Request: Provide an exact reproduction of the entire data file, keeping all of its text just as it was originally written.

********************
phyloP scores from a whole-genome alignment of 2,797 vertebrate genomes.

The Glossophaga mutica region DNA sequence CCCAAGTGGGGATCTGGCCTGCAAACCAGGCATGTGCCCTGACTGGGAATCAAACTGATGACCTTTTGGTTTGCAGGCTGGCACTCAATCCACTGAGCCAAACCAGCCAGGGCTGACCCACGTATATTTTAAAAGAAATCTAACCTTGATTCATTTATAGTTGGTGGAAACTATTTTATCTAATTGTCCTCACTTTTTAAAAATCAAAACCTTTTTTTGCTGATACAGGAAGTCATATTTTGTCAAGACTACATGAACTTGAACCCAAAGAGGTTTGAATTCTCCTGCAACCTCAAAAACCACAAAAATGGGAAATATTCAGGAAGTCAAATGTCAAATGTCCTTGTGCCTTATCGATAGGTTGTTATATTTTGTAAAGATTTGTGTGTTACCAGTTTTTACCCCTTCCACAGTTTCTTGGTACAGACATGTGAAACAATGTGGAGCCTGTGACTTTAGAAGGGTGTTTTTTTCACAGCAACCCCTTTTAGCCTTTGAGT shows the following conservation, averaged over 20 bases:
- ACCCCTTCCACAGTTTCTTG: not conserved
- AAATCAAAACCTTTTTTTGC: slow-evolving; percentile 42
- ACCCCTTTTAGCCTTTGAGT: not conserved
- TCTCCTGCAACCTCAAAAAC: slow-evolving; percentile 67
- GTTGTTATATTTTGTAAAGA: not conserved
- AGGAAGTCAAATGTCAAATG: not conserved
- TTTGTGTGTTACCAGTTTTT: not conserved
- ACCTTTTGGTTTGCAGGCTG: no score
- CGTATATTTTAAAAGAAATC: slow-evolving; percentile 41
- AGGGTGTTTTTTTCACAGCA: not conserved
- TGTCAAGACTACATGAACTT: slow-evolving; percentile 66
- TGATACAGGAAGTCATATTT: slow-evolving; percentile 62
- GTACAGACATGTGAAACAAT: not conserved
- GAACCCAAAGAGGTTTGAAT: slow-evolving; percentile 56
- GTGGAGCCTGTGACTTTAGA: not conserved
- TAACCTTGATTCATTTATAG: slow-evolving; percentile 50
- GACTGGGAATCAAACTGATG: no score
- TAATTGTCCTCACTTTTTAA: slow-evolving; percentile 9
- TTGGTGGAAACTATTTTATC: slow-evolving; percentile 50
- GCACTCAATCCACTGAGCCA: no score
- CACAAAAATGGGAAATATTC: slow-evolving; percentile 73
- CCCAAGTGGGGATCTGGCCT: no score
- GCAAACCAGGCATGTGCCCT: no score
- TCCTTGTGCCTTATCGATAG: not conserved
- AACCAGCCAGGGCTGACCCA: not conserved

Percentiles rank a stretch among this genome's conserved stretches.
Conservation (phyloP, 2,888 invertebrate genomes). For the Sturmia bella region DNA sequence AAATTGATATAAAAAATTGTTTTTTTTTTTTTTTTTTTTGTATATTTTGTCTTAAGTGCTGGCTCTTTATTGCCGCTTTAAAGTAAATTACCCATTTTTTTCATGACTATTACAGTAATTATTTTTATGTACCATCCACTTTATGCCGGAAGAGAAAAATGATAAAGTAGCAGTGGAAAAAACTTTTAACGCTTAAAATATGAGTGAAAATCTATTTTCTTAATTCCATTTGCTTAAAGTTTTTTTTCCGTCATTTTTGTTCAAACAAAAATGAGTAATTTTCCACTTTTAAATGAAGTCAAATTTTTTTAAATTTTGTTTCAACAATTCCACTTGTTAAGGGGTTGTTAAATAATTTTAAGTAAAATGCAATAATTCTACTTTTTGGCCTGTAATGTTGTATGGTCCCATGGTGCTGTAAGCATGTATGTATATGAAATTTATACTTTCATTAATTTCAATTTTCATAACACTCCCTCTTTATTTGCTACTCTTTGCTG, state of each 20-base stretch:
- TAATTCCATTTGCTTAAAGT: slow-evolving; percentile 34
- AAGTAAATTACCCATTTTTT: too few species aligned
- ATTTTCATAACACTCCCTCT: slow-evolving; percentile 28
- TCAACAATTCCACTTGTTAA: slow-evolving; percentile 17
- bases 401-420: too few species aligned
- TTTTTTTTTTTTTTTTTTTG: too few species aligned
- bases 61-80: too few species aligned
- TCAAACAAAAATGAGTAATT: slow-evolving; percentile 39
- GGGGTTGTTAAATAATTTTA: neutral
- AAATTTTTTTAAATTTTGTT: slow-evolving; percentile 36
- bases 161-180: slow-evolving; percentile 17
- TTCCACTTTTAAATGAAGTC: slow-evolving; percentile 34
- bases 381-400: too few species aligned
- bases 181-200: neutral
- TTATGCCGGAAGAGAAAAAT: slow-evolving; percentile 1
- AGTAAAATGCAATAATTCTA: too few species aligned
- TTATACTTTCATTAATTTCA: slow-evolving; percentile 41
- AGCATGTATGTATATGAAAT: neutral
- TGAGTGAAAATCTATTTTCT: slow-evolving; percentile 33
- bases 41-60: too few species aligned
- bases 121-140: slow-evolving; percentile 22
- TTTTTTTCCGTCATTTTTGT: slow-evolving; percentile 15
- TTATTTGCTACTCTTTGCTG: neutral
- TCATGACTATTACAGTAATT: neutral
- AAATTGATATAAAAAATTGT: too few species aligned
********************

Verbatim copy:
phyloP scores from a whole-genome alignment of 2,797 vertebrate genomes.

The Glossophaga mutica region DNA sequence CCCAAGTGGGGATCTGGCCTGCAAACCAGGCATGTGCCCTGACTGGGAATCAAACTGATGACCTTTTGGTTTGCAGGCTGGCACTCAATCCACTGAGCCAAACCAGCCAGGGCTGACCCACGTATATTTTAAAAGAAATCTAACCTTGATTCATTTATAGTTGGTGGAAACTATTTTATCTAATTGTCCTCACTTTTTAAAAATCAAAACCTTTTTTTGCTGATACAGGAAGTCATATTTTGTCAAGACTACATGAACTTGAACCCAAAGAGGTTTGAATTCTCCTGCAACCTCAAAAACCACAAAAATGGGAAATATTCAGGAAGTCAAATGTCAAATGTCCTTGTGCCTTATCGATAGGTTGTTATATTTTGTAAAGATTTGTGTGTTACCAGTTTTTACCCCTTCCACAGTTTCTTGGTACAGACATGTGAAACAATGTGGAGCCTGTGACTTTAGAAGGGTGTTTTTTTCACAGCAACCCCTTTTAGCCTTTGAGT shows the following conservation, averaged over 20 bases:
- ACCCCTTCCACAGTTTCTTG: not conserved
- AAATCAAAACCTTTTTTTGC: slow-evolving; percentile 42
- ACCCCTTTTAGCCTTTGAGT: not conserved
- TCTCCTGCAACCTCAAAAAC: slow-evolving; percentile 67
- GTTGTTATATTTTGTAAAGA: not conserved
- AGGAAGTCAAATGTCAAATG: not conserved
- TTTGTGTGTTACCAGTTTTT: not conserved
- ACCTTTTGGTTTGCAGGCTG: no score
- CGTATATTTTAAAAGAAATC: slow-evolving; percentile 41
- AGGGTGTTTTTTTCACAGCA: not conserved
- TGTCAAGACTACATGAACTT: slow-evolving; percentile 66
- TGATACAGGAAGTCATATTT: slow-evolving; percentile 62
- GTACAGACATGTGAAACAAT: not conserved
- GAACCCAAAGAGGTTTGAAT: slow-evolving; percentile 56
- GTGGAGCCTGTGACTTTAGA: not conserved
- TAACCTTGATTCATTTATAG: slow-evolving; percentile 50
- GACTGGGAATCAAACTGATG: no score
- TAATTGTCCTCACTTTTTAA: slow-evolving; percentile 9
- TTGGTGGAAACTATTTTATC: slow-evolving; percentile 50
- GCACTCAATCCACTGAGCCA: no score
- CACAAAAATGGGAAATATTC: slow-evolving; percentile 73
- CCCAAGTGGGGATCTGGCCT: no score
- GCAAACCAGGCATGTGCCCT: no score
- TCCTTGTGCCTTATCGATAG: not conserved
- AACCAGCCAGGGCTGACCCA: not conserved

Percentiles rank a stretch among this genome's conserved stretches.
Conservation (phyloP, 2,888 invertebrate genomes). For the Sturmia bella region DNA sequence AAATTGATATAAAAAATTGTTTTTTTTTTTTTTTTTTTTGTATATTTTGTCTTAAGTGCTGGCTCTTTATTGCCGCTTTAAAGTAAATTACCCATTTTTTTCATGACTATTACAGTAATTATTTTTATGTACCATCCACTTTATGCCGGAAGAGAAAAATGATAAAGTAGCAGTGGAAAAAACTTTTAACGCTTAAAATATGAGTGAAAATCTATTTTCTTAATTCCATTTGCTTAAAGTTTTTTTTCCGTCATTTTTGTTCAAACAAAAATGAGTAATTTTCCACTTTTAAATGAAGTCAAATTTTTTTAAATTTTGTTTCAACAATTCCACTTGTTAAGGGGTTGTTAAATAATTTTAAGTAAAATGCAATAATTCTACTTTTTGGCCTGTAATGTTGTATGGTCCCATGGTGCTGTAAGCATGTATGTATATGAAATTTATACTTTCATTAATTTCAATTTTCATAACACTCCCTCTTTATTTGCTACTCTTTGCTG, state of each 20-base stretch:
- TAATTCCATTTGCTTAAAGT: slow-evolving; percentile 34
- AAGTAAATTACCCATTTTTT: too few species aligned
- ATTTTCATAACACTCCCTCT: slow-evolving; percentile 28
- TCAACAATTCCACTTGTTAA: slow-evolving; percentile 17
- bases 401-420: too few species aligned
- TTTTTTTTTTTTTTTTTTTG: too few species aligned
- bases 61-80: too few species aligned
- TCAAACAAAAATGAGTAATT: slow-evolving; percentile 39
- GGGGTTGTTAAATAATTTTA: neutral
- AAATTTTTTTAAATTTTGTT: slow-evolving; percentile 36
- bases 161-180: slow-evolving; percentile 17
- TTCCACTTTTAAATGAAGTC: slow-evolving; percentile 34
- bases 381-400: too few species aligned
- bases 181-200: neutral
- TTATGCCGGAAGAGAAAAAT: slow-evolving; percentile 1
- AGTAAAATGCAATAATTCTA: too few species aligned
- TTATACTTTCATTAATTTCA: slow-evolving; percentile 41
- AGCATGTATGTATATGAAAT: neutral
- TGAGTGAAAATCTATTTTCT: slow-evolving; percentile 33
- bases 41-60: too few species aligned
- bases 121-140: slow-evolving; percentile 22
- TTTTTTTCCGTCATTTTTGT: slow-evolving; percentile 15
- TTATTTGCTACTCTTTGCTG: neutral
- TCATGACTATTACAGTAATT: neutral
- AAATTGATATAAAAAATTGT: too few species aligned